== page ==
On May 11, 2013, when Governor Hickenlooper signed HB13-1046, Colorado joined a growing number of states with laws restricting employer access to the social media accounts of employees.1 The newly enacted statute prohibits employers from requiring or requesting employees and prospective employees to share user names, passwords, or any other identifying information for social networking sites such as Facebook or Twitter.2 Further, the statute restricts employers from firing, refusing to hire, disciplining, or threatening to discipline an employee or applicant for refusing to provide such information.3
While there are exceptions, the exceptions apply only "based on the receipt of information." Employers may conduct investigations for the purpose of ensuring compliance with securities or other financial laws and regulations, "based on the receipt of information" concerning an employee's use of personal or business internet accounts.4 Employers may investigate an employee's electronic communications "based on the receipt of information" about unauthorized downloads of an employer's proprietary information or financial data. 5 However, the employer may not monitor an employee's use of social media in the absence of the receipt of information.
The Colorado statute fails to address the fact that other Colorado laws require an insurer to monitor the advertising of its agents, including their use of social media. Colorado insurers have affirmative duties under state regulations to monitor employee advertising and marketing activities, and to maintain records of activities for a number of years, regardless of the receipt of information about any allegations of wrongdoing (or lack thereof).6 As a result, insurance companies appear to be precluded from monitoring social media while also being required to do so.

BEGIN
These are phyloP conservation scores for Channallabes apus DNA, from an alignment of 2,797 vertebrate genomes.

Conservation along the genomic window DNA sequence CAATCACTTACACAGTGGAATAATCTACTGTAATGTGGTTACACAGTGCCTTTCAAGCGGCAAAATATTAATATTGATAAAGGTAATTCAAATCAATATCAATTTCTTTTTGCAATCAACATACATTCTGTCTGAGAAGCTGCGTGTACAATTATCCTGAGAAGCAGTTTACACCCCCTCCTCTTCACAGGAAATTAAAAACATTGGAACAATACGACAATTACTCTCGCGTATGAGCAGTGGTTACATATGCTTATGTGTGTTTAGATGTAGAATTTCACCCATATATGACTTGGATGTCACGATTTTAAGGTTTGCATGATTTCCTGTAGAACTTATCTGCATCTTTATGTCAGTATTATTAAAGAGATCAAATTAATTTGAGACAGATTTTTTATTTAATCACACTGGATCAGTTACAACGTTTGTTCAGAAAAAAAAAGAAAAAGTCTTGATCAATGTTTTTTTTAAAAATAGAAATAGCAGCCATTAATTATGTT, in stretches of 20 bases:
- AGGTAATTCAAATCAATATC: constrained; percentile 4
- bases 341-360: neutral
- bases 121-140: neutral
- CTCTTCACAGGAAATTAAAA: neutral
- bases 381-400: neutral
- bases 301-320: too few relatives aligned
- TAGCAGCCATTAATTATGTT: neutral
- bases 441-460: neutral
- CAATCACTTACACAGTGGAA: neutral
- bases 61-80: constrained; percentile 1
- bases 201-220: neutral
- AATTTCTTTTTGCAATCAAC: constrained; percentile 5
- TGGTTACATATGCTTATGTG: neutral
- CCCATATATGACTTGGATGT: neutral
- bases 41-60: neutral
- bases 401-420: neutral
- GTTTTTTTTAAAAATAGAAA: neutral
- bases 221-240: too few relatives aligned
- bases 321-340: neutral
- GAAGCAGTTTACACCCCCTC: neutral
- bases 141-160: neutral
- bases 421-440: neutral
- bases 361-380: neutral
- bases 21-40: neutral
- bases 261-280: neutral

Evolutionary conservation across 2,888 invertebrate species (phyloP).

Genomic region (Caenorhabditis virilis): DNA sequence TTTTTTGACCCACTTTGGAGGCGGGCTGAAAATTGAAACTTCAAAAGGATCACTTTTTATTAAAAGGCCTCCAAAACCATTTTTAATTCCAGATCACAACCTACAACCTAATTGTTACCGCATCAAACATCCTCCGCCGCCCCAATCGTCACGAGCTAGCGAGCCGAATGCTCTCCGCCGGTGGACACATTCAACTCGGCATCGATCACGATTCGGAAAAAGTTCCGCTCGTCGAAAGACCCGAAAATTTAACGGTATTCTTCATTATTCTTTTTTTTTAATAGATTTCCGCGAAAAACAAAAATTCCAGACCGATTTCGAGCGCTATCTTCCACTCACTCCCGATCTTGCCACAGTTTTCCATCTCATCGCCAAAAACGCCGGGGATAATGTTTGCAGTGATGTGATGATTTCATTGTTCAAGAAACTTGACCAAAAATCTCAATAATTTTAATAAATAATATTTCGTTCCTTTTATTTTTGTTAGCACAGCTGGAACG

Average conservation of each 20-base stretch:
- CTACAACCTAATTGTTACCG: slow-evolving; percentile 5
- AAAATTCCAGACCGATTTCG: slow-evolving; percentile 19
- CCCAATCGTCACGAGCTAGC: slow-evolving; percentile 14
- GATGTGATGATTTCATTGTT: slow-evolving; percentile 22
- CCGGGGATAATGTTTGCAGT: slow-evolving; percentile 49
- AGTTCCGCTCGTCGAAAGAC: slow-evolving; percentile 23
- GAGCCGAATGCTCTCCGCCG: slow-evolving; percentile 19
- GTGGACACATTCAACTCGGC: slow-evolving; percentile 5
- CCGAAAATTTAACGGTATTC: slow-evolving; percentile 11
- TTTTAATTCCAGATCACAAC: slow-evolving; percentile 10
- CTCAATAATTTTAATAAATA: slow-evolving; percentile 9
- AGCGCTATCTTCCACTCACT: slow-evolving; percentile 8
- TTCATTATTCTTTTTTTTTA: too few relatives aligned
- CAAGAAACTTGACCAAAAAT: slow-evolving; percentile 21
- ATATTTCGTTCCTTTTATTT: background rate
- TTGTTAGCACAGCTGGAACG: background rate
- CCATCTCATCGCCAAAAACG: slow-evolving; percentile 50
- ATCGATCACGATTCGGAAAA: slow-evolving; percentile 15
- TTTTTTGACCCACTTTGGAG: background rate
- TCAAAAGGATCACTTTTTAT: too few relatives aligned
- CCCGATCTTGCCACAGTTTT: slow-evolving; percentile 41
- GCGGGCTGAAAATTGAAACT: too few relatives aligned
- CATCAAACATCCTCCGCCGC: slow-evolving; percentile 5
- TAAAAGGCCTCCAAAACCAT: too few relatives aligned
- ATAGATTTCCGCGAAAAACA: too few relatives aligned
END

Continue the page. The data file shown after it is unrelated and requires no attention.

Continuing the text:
Insurer Duties to Monitor in Colorado
Colorado insurance regulations require all insurers which are subject to market conduct examinations to maintain vast amounts of records, including those concerning marketing efforts, for a period of roughly two calendar years.7 Regulation 1-1-7 includes in its description of marketing materials which are subject to examination by the Commissioner of Insurance the following: sales and advertising, producer communications, marketing policies and procedures, agency management, and producer training materials.8 Noncompliance, or the failure to have such records stored and ready for examination, may result in fines, cease and desist orders, and the suspension or revocation of licenses.9
Regulation 4-1-2, controlling advertising and sales in life insurance and annuities, is explicit in what activities are directly attributable to the insurer. The regulation provides that "all advertisements, regardless of by [sic] who write, created, or presented the advertisement, shall be the responsibility of the insurer whose policies are advertised."10 Additionally, the regulation requires the creation and maintenance of a system "at all times" to control content and dissemination of advertising, including the prior approval of materials.11 Like the market conduct regulation, insurers must maintain copies of all advertising material for five years after use or publication, subject to inspection by the Commissioner of Insurance.12 Failure to comply is considered an unfair or deceptive trade practice, and may result in fines, suspension, or revocation of licensure in the state.
Regulation 4-2-3 imposes similar duties and liabilities on sickness and accident insurers, attributing advertising and marketing to the insurer.13 The insurer is liable for advertising materials regardless of whether or not the material was made directly or indirectly, by or on behalf of the insurer, producer, or solicitor.14 Like Regulation 4-1-2, this regulation also requires a system of maintaining control, and noncompliance is deemed an unfair or deceptive trade practice, punishable by fines, suspension, or revocation of licensure.
Use of Social Media for Advertising